D.Gray-Man is a series we've been talking about at UKA for quite a while now - We’re up to about volume fifteen of the original manga and for the most part we’ve been quite enjoying it. The anime adaptation has finally landed on UK shores, but does it hold up to other shonen shows like Bleach and Naruto?
It is the fictitious 19th Century, and exorcist Allen Walker is making his way to the HQ of the mysterious Black Order to join the fight against the Millennium Earl and his army of demons called Akuma. Allen is a special type of exorcist with a cursed eye, and his arm is bound with a substance known as Innocence. Using his powers, his only desire is to stop the Earl and collect all the remaining Innocence in the world so that it can be used against his enemy.
This first set of DVD's contain a good chunk of opening for the series, introducing the viewer to quite a large selection of characters from both sides of the conflict. Allen himself is, on one hand, quite a refreshing take on the typical shonen hero - he isn’t overly cocky like our good friend Naruto, or overly confident in the way that Ichigo from Bleach tends to be. He knows his abilities, but doesn’t use them to show off and is always looking for ways to improve himself, which makes him far easier to like than either of the other series leads we've mentioned.
On the flip side, this also means that Allen doesn’t really have much in the way of personal growth. He is focused on his job, but will always make time for his friends, which while different, isn’t interesting over a long period of time.
The first set of exorcists themselves aren’t much better either unfortunately, managing to cover each shonen stereotype. Lenalee is the typical female influence - cute, good-natured and sporting a pair of Innocence powered boots, she's the girl next door type whose primary role is to break up the otherwise male-heavy dynamic. Kanda is the typical broody swordsman that requires some warming up to, while others that appear later on fill in the slacker and neurotic roles nicely.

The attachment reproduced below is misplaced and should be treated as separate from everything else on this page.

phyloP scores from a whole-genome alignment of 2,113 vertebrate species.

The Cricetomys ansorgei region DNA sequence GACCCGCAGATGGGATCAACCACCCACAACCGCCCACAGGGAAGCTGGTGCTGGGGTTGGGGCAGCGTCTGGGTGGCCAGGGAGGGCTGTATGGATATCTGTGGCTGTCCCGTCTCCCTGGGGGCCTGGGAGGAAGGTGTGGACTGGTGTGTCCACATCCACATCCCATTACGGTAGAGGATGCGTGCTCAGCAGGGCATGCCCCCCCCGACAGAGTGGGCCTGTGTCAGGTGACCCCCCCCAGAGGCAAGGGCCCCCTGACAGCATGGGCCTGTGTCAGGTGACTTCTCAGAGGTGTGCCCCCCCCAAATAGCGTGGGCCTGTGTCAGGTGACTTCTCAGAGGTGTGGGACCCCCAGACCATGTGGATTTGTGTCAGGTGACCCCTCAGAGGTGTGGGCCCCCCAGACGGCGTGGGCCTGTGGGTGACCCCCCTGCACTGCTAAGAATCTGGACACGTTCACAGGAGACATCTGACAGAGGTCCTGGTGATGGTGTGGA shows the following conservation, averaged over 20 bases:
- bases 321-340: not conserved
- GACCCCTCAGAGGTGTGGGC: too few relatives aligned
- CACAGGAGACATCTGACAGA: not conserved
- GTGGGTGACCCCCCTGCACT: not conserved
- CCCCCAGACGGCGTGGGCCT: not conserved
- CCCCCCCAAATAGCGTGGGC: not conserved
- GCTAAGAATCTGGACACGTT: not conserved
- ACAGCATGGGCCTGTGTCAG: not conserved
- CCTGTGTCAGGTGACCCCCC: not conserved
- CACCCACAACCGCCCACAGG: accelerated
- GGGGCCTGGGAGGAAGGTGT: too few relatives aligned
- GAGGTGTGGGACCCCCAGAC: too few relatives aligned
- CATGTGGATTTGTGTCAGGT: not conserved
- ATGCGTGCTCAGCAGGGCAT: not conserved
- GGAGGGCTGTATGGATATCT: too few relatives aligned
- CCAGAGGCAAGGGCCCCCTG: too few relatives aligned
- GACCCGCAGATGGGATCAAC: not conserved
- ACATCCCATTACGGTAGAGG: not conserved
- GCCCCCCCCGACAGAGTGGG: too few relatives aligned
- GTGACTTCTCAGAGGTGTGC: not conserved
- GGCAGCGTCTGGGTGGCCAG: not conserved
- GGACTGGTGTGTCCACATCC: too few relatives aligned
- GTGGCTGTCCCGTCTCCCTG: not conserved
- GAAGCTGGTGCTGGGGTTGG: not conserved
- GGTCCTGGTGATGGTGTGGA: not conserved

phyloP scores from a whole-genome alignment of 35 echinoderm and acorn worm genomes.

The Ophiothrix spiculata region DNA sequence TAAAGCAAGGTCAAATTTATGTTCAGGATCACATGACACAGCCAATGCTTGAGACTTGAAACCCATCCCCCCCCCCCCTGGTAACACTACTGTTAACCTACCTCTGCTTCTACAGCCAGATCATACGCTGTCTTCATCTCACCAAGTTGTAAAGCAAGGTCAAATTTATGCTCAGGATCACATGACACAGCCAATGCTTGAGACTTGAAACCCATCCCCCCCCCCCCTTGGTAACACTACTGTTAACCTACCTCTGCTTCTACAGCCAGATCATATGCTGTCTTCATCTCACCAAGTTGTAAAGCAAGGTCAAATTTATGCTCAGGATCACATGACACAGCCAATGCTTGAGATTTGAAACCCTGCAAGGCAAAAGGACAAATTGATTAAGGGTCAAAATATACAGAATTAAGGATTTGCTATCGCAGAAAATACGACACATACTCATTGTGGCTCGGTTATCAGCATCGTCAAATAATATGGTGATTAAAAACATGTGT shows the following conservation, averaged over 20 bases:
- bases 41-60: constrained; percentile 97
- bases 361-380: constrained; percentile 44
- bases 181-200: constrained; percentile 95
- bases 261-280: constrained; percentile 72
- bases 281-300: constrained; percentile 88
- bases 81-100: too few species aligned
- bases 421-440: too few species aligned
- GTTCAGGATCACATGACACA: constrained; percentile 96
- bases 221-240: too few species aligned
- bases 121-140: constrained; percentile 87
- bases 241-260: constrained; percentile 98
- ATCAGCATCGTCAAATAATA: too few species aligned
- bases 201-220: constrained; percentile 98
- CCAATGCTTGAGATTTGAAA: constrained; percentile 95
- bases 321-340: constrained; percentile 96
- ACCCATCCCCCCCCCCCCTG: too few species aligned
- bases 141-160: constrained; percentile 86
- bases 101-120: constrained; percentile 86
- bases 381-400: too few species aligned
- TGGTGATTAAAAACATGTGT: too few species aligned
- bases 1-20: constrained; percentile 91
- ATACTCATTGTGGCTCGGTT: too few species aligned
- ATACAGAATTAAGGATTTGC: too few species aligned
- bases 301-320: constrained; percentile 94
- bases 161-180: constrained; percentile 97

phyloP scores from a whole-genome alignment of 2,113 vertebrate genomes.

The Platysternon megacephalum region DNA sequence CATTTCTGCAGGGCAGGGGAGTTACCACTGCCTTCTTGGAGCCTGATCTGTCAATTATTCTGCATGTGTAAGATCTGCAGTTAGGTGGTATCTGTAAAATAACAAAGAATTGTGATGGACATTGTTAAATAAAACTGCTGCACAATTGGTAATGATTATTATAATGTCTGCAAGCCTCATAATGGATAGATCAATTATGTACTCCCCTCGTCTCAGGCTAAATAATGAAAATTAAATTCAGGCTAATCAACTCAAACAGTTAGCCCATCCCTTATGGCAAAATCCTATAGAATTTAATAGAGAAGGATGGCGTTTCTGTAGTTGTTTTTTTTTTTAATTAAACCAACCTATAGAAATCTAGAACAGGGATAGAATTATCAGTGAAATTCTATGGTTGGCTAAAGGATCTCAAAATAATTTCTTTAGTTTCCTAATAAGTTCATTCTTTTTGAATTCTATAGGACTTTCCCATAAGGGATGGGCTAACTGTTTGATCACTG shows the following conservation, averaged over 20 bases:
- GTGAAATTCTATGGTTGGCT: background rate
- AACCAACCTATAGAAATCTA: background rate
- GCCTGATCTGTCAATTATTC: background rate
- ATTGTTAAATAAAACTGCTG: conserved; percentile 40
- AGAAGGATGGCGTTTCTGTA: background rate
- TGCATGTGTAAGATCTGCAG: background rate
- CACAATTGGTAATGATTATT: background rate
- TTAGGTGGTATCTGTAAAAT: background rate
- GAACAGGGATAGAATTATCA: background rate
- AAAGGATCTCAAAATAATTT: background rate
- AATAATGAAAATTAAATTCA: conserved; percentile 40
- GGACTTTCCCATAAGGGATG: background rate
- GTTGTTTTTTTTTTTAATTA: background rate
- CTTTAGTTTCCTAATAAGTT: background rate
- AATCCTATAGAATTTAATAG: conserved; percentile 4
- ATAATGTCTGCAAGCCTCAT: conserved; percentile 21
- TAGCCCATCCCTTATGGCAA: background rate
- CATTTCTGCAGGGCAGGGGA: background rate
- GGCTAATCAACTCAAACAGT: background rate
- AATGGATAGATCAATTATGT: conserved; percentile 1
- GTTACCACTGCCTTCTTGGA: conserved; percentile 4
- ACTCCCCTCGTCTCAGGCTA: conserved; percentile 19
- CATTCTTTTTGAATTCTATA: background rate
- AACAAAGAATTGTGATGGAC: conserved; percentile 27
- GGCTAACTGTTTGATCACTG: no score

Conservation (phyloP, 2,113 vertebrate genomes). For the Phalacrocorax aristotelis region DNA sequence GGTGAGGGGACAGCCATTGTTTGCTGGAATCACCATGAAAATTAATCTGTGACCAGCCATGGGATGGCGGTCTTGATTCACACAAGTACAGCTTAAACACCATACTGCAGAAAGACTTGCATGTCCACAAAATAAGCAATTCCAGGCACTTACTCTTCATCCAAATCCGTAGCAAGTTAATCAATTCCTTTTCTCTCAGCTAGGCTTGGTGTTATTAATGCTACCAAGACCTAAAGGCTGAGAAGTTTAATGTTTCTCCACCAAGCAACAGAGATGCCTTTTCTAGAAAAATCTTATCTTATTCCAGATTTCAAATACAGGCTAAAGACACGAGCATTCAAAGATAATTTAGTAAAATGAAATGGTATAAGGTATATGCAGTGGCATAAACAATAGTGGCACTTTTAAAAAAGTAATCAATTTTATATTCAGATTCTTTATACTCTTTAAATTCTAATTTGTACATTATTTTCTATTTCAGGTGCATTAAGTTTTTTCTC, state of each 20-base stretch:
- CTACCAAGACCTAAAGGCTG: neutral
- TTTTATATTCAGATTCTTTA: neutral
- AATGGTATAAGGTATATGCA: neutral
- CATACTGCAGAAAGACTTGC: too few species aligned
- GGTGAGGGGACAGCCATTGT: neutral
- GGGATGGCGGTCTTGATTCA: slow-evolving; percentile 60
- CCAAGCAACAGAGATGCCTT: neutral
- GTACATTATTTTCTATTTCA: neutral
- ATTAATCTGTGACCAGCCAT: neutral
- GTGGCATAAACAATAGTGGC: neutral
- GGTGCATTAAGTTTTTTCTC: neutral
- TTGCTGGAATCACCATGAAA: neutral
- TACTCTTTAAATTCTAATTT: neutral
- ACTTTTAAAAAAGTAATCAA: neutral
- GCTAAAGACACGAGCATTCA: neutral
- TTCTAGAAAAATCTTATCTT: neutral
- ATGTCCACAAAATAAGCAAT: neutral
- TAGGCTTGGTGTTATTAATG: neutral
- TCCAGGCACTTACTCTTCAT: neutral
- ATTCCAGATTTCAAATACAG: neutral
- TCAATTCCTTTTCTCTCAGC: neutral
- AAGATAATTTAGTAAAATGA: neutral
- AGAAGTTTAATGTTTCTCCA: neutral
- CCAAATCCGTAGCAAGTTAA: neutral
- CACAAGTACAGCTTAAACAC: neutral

No, I'm afraid it's left to the bad guys to make things interesting. The Millennium Earl himself has to be one of the greatest bad guys in recent anime - a character that portrays a sense of cuddly, almost harmless fun, but at the snap of the fingers can quickly show his dark side, which, thanks to some gleeful scenery chewing by the voice actor, is very enjoyable. His right-hand girl, Road Kamelot, has a cute evil charm that just helps to mix things up and keep the viewer on their toes. Later additions, such as the easy-going Tykki Mikk, are far more interesting than our stoic heroes.
While the main group of protagonists are nothing overly special, it's the story arcs themselves that, while meaty with an exciting storyline, are not drawn out with overly long fights or pointless monologues, which are staple filler for this kind of show. With D-Gray Man, you get two substantial arcs, which never lose their pace and for once don’t end on a cliff-hanger which invokes the usual irritant of a long wait for the conclusion.
If there is one major criticism to level at D.Gray-Man it's that you get a feeling that you haven’t really experienced anything that moves you. While the stories and the character combinations themselves are entertaining, there doesn’t really seem to be any underlying message beyond defeating the bad guys before they defeat the good guys. There is a little snippet looking at people letting go after the death of someone close to you, but this is used more as a vehicle to explain the Akuma and is only touched upon briefly in later episodes... something that some might say is a missed opportunity.
Compared to the other examples of the action series genre, D.Gray-Man does manage to make itself stand out with a unique setting, a varied if stereotypical cast and a couple of strong storylines. The show is highly entertaining and you get a lot for your money.
D-Gray Man will appeal to action fans, but for those looking for a series with some brains behind the fights, you might want to start here.